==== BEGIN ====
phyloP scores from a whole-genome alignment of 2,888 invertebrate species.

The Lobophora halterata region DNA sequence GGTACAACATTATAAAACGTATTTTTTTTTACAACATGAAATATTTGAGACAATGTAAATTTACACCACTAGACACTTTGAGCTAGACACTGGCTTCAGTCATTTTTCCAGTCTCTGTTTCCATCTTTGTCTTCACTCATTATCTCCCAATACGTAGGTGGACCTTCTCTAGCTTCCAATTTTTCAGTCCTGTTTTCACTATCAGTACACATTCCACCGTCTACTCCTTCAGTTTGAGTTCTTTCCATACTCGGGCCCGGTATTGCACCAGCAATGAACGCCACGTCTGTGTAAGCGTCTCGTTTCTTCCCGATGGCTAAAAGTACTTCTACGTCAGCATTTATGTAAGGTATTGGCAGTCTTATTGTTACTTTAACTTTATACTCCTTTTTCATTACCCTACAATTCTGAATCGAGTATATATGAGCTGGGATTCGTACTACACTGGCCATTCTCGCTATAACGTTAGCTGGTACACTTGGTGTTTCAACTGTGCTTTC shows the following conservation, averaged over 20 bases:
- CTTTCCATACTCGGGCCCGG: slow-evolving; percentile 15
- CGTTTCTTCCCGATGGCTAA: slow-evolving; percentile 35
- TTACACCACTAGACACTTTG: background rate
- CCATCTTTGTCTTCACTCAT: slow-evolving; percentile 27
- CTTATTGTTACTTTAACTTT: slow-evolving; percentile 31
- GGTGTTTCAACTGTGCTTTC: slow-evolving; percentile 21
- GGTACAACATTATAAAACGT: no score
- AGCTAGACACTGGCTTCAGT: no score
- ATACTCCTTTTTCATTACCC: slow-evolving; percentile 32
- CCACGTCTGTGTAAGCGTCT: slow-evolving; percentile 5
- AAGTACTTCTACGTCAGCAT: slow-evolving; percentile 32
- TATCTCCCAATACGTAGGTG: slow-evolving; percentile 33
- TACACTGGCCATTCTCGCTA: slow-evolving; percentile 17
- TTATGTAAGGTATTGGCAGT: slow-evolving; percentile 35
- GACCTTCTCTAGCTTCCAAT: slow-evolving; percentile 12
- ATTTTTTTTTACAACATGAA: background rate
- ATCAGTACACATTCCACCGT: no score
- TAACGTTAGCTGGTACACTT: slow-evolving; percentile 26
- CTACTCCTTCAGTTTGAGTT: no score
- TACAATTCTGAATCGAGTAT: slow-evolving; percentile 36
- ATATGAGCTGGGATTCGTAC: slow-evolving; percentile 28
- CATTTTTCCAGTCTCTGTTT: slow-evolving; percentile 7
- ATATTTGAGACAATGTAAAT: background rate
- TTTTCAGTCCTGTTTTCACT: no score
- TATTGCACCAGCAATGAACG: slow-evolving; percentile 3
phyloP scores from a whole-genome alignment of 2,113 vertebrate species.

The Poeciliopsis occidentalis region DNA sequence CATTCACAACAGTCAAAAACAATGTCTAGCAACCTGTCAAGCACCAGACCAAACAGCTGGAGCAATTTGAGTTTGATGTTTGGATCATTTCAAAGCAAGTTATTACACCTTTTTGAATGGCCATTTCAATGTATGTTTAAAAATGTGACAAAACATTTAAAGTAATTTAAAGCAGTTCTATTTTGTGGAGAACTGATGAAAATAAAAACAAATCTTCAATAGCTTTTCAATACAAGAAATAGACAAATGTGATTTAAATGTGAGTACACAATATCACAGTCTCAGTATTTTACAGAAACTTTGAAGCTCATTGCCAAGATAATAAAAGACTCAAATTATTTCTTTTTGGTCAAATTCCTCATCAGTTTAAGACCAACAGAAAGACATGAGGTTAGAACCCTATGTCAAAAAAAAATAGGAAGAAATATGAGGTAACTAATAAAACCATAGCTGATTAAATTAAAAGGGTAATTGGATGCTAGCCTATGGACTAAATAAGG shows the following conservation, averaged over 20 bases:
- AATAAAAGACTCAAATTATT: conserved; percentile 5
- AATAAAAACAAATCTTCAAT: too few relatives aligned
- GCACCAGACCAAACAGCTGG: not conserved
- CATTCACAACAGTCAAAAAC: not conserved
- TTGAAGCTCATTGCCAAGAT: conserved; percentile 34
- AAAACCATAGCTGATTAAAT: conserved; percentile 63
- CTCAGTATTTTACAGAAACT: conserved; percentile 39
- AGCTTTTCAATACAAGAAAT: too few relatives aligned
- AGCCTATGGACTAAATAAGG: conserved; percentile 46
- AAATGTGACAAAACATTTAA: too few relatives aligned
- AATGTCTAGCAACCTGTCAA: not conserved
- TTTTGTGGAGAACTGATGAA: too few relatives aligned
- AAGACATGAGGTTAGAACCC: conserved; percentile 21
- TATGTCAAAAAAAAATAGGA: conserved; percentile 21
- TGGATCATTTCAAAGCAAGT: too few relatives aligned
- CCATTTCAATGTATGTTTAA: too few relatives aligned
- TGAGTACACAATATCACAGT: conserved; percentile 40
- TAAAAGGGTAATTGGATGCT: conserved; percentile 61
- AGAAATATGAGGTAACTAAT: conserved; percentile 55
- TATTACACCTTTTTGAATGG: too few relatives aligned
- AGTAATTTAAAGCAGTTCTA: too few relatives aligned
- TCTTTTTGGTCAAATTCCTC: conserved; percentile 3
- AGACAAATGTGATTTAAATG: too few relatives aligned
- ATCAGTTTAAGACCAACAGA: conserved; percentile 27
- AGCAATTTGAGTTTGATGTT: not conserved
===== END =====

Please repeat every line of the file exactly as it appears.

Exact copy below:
phyloP scores from a whole-genome alignment of 2,888 invertebrate species.

The Lobophora halterata region DNA sequence GGTACAACATTATAAAACGTATTTTTTTTTACAACATGAAATATTTGAGACAATGTAAATTTACACCACTAGACACTTTGAGCTAGACACTGGCTTCAGTCATTTTTCCAGTCTCTGTTTCCATCTTTGTCTTCACTCATTATCTCCCAATACGTAGGTGGACCTTCTCTAGCTTCCAATTTTTCAGTCCTGTTTTCACTATCAGTACACATTCCACCGTCTACTCCTTCAGTTTGAGTTCTTTCCATACTCGGGCCCGGTATTGCACCAGCAATGAACGCCACGTCTGTGTAAGCGTCTCGTTTCTTCCCGATGGCTAAAAGTACTTCTACGTCAGCATTTATGTAAGGTATTGGCAGTCTTATTGTTACTTTAACTTTATACTCCTTTTTCATTACCCTACAATTCTGAATCGAGTATATATGAGCTGGGATTCGTACTACACTGGCCATTCTCGCTATAACGTTAGCTGGTACACTTGGTGTTTCAACTGTGCTTTC shows the following conservation, averaged over 20 bases:
- CTTTCCATACTCGGGCCCGG: slow-evolving; percentile 15
- CGTTTCTTCCCGATGGCTAA: slow-evolving; percentile 35
- TTACACCACTAGACACTTTG: background rate
- CCATCTTTGTCTTCACTCAT: slow-evolving; percentile 27
- CTTATTGTTACTTTAACTTT: slow-evolving; percentile 31
- GGTGTTTCAACTGTGCTTTC: slow-evolving; percentile 21
- GGTACAACATTATAAAACGT: no score
- AGCTAGACACTGGCTTCAGT: no score
- ATACTCCTTTTTCATTACCC: slow-evolving; percentile 32
- CCACGTCTGTGTAAGCGTCT: slow-evolving; percentile 5
- AAGTACTTCTACGTCAGCAT: slow-evolving; percentile 32
- TATCTCCCAATACGTAGGTG: slow-evolving; percentile 33
- TACACTGGCCATTCTCGCTA: slow-evolving; percentile 17
- TTATGTAAGGTATTGGCAGT: slow-evolving; percentile 35
- GACCTTCTCTAGCTTCCAAT: slow-evolving; percentile 12
- ATTTTTTTTTACAACATGAA: background rate
- ATCAGTACACATTCCACCGT: no score
- TAACGTTAGCTGGTACACTT: slow-evolving; percentile 26
- CTACTCCTTCAGTTTGAGTT: no score
- TACAATTCTGAATCGAGTAT: slow-evolving; percentile 36
- ATATGAGCTGGGATTCGTAC: slow-evolving; percentile 28
- CATTTTTCCAGTCTCTGTTT: slow-evolving; percentile 7
- ATATTTGAGACAATGTAAAT: background rate
- TTTTCAGTCCTGTTTTCACT: no score
- TATTGCACCAGCAATGAACG: slow-evolving; percentile 3
phyloP scores from a whole-genome alignment of 2,113 vertebrate species.

The Poeciliopsis occidentalis region DNA sequence CATTCACAACAGTCAAAAACAATGTCTAGCAACCTGTCAAGCACCAGACCAAACAGCTGGAGCAATTTGAGTTTGATGTTTGGATCATTTCAAAGCAAGTTATTACACCTTTTTGAATGGCCATTTCAATGTATGTTTAAAAATGTGACAAAACATTTAAAGTAATTTAAAGCAGTTCTATTTTGTGGAGAACTGATGAAAATAAAAACAAATCTTCAATAGCTTTTCAATACAAGAAATAGACAAATGTGATTTAAATGTGAGTACACAATATCACAGTCTCAGTATTTTACAGAAACTTTGAAGCTCATTGCCAAGATAATAAAAGACTCAAATTATTTCTTTTTGGTCAAATTCCTCATCAGTTTAAGACCAACAGAAAGACATGAGGTTAGAACCCTATGTCAAAAAAAAATAGGAAGAAATATGAGGTAACTAATAAAACCATAGCTGATTAAATTAAAAGGGTAATTGGATGCTAGCCTATGGACTAAATAAGG shows the following conservation, averaged over 20 bases:
- AATAAAAGACTCAAATTATT: conserved; percentile 5
- AATAAAAACAAATCTTCAAT: too few relatives aligned
- GCACCAGACCAAACAGCTGG: not conserved
- CATTCACAACAGTCAAAAAC: not conserved
- TTGAAGCTCATTGCCAAGAT: conserved; percentile 34
- AAAACCATAGCTGATTAAAT: conserved; percentile 63
- CTCAGTATTTTACAGAAACT: conserved; percentile 39
- AGCTTTTCAATACAAGAAAT: too few relatives aligned
- AGCCTATGGACTAAATAAGG: conserved; percentile 46
- AAATGTGACAAAACATTTAA: too few relatives aligned
- AATGTCTAGCAACCTGTCAA: not conserved
- TTTTGTGGAGAACTGATGAA: too few relatives aligned
- AAGACATGAGGTTAGAACCC: conserved; percentile 21
- TATGTCAAAAAAAAATAGGA: conserved; percentile 21
- TGGATCATTTCAAAGCAAGT: too few relatives aligned
- CCATTTCAATGTATGTTTAA: too few relatives aligned
- TGAGTACACAATATCACAGT: conserved; percentile 40
- TAAAAGGGTAATTGGATGCT: conserved; percentile 61
- AGAAATATGAGGTAACTAAT: conserved; percentile 55
- TATTACACCTTTTTGAATGG: too few relatives aligned
- AGTAATTTAAAGCAGTTCTA: too few relatives aligned
- TCTTTTTGGTCAAATTCCTC: conserved; percentile 3
- AGACAAATGTGATTTAAATG: too few relatives aligned
- ATCAGTTTAAGACCAACAGA: conserved; percentile 27
- AGCAATTTGAGTTTGATGTT: not conserved